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The pentecostal versus the press

Thu 27 Jan 2005 In: Comment

On Tuesday afternoon, an irate Brian Tamaki threatened possible legal action over reports that Destiny Church was contemplating civil disobedience to obstruct the Auckland Harbour Bridge. Was this justified? Let's examine both sides of the question. Tamaki can point to the fact that last August's "Enough is Enough" march was law-abiding and was praised by the police for its law-abiding nature. What context might media outlets claim for making an inferential jump about Destiny Church's intentions about the forthcoming "Defending the Legacy" march in March 2005? Firstly, Auckland fundamentalists do have a record of civil disobedience in pursuit of their ideology. In the early nineties, Operation Rescue fielded militant conservative Catholics and fundamentalists who invaded abortion clinics. However, Tamaki wasn't personally involved in any of this. In the early nineties, he was either an Elim Church minister or building Rotorua's Lake City Church. However, that historical context is there for conservative Christians in general. Secondly, he has shared platforms with figures associated with civil disobedience or armed rebellion against elected officials. Bernice King is only newsworthy because she's Martin Luther King's daughter, and trades on his name to further her antigay agenda, unlike King's widow, Coretta Scott King, who supports LGBT rights and same-sex marriage. In the sixties, Martin Luther King engaged in repeated acts of civil disobedience to break down Southern United States racist segregation practices. Again, though, there is an inferential jump involved here. Bernice King may or may not support conservative Christian civil disobedience in the context of abortion and homosexuality. Thirdly, there is obviously the seabed and foreshore issue. However, affronted iwi have not acted to obstruct others use of beachfront properties whose historical ownership is under legal debate. Therefore, it might have been arguable that Destiny Church could have undertaken civil disobedience to appeal to Maori youth or susceptible older Maori social conservatives outside their narrow catchment. Again, though, that is an inferential jump. Tamaki has shown no previous inclination to engage in civil disobedience on behalf of the seabed and foreshore debate, civil unions or any other issue. Fourthly, there is the Fijian factor. In 1997, Tamaki participated in the Pentecostal World Festival of Praise in Fiji, where one of the guests was Sitiveni Rabuka, a Fijian nationalist and fundamentalist Methodist, who made some interesting references to religion and politics in that context. Again, though, there is only brief reference to Tamaki's attendance, and nothing about what he might have said at the World Festival. Again, this may be seen as too much of an inferential jump. However, note all of the above. Until Tuesday afternoon, Tamaki did not clarify his position on religious civil disobedience. Granted, some news outlets might be guilty of inferential jumps without consultation of their news source, but whose fault is that? Tamaki likes to spin his own media web, and may have delayed comment about whether or not he supported religious civil disobedience until he was forced to do so. It is not difficult to see why this should not be the case- iwi-affiliated and young Maori social conservatives outside the fold, as noted above. It is good that Destiny Church does not intend to engage in hazardous activity that might endanger march participants and drivers on Auckland Harbour Bridge. However, it is not good that Tamaki is trying to intimidate the media, who might have made a series of questionable inferential jumps, but did have particular contexts related to both Auckland fundamentalists and Tamaki's own past associations as a newsworthy public figure. He needs to learn better media management skills and the politics of spin, methinks. Craig Young - 27th January 2005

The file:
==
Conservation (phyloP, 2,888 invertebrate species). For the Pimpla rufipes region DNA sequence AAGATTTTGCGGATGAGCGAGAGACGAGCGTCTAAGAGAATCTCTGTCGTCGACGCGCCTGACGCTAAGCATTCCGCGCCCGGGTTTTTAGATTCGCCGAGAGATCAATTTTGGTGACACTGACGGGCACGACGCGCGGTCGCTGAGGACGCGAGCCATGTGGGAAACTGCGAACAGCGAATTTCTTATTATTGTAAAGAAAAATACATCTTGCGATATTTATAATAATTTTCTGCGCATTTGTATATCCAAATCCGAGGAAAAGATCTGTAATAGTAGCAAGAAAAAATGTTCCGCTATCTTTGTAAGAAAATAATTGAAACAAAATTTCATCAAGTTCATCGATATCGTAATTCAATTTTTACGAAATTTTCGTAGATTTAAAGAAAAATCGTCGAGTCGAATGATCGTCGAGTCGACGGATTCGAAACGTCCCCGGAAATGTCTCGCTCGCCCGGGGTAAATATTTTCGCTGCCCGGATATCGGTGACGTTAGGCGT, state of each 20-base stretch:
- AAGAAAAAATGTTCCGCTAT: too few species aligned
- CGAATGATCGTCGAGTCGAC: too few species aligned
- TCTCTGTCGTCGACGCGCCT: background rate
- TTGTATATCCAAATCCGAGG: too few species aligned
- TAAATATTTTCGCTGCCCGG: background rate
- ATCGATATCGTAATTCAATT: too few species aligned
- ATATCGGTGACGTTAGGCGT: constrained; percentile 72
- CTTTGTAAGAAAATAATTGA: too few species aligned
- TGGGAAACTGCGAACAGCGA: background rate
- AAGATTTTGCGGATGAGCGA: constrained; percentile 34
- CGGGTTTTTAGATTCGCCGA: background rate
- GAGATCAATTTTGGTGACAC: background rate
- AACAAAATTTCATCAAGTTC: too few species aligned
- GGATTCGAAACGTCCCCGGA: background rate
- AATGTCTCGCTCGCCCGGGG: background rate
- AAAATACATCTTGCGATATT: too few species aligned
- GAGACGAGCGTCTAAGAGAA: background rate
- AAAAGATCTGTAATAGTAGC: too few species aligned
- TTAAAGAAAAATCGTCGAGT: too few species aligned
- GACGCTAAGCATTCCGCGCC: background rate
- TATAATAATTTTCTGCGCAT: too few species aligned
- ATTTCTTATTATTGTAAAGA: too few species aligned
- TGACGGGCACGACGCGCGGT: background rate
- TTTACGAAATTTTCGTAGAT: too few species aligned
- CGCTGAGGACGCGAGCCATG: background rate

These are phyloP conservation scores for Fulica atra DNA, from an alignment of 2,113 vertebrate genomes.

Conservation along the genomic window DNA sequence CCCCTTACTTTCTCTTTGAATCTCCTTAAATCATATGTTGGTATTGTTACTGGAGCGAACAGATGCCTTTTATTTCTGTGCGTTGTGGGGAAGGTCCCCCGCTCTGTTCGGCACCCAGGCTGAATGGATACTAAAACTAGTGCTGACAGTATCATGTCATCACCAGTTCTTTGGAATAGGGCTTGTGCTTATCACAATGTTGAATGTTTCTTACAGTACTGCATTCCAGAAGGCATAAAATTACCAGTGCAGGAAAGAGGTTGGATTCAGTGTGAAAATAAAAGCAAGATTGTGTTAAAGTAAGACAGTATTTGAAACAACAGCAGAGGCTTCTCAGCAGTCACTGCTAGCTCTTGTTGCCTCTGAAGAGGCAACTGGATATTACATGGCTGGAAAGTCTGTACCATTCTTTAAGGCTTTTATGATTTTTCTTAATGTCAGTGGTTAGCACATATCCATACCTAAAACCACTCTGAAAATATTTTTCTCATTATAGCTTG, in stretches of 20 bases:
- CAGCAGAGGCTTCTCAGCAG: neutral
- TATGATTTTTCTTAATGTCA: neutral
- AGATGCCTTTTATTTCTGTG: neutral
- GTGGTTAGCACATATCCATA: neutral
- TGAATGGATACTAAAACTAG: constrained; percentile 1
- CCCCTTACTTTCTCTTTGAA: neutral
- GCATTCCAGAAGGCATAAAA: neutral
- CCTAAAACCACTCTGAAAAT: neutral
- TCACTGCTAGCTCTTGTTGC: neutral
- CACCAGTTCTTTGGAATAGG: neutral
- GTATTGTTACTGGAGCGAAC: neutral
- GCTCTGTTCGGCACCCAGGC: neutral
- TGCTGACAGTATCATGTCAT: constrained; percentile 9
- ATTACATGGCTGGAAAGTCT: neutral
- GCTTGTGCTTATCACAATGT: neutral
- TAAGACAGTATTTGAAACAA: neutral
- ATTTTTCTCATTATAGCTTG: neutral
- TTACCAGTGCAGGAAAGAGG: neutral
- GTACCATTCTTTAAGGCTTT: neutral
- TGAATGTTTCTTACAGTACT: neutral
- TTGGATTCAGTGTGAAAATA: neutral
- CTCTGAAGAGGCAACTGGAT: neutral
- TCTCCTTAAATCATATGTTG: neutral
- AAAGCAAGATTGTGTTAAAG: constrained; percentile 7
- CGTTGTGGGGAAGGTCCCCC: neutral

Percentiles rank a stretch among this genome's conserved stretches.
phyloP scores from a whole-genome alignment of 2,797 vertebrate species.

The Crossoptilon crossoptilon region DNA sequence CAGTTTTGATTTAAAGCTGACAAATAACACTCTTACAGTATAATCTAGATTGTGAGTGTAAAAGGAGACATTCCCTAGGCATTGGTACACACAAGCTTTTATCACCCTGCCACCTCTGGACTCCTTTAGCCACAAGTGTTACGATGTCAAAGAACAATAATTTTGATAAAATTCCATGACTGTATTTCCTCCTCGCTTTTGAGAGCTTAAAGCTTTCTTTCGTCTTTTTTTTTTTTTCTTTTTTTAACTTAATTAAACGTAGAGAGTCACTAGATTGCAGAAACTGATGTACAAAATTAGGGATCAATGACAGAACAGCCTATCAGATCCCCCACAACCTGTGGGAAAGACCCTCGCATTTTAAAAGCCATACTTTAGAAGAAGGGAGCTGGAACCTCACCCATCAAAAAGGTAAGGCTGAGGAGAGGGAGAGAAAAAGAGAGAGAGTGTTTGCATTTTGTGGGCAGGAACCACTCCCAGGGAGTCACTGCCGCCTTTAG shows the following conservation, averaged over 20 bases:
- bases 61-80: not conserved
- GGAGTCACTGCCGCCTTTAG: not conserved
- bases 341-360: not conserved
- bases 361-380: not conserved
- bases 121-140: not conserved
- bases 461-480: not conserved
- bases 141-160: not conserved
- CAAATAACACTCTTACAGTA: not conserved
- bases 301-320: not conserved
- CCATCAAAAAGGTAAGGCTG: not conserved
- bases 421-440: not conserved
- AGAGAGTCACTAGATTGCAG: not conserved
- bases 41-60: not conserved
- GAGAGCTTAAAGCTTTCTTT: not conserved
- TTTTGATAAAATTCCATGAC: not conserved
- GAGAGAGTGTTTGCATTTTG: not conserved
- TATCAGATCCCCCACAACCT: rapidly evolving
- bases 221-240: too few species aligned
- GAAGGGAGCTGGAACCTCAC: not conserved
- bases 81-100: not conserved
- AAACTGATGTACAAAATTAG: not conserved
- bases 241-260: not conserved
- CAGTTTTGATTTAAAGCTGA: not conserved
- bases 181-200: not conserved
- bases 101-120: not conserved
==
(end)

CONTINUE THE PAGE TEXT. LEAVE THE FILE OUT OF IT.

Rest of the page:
Credit: Craig Young

First published: Thursday, 27th January 2005 - 12:00pm

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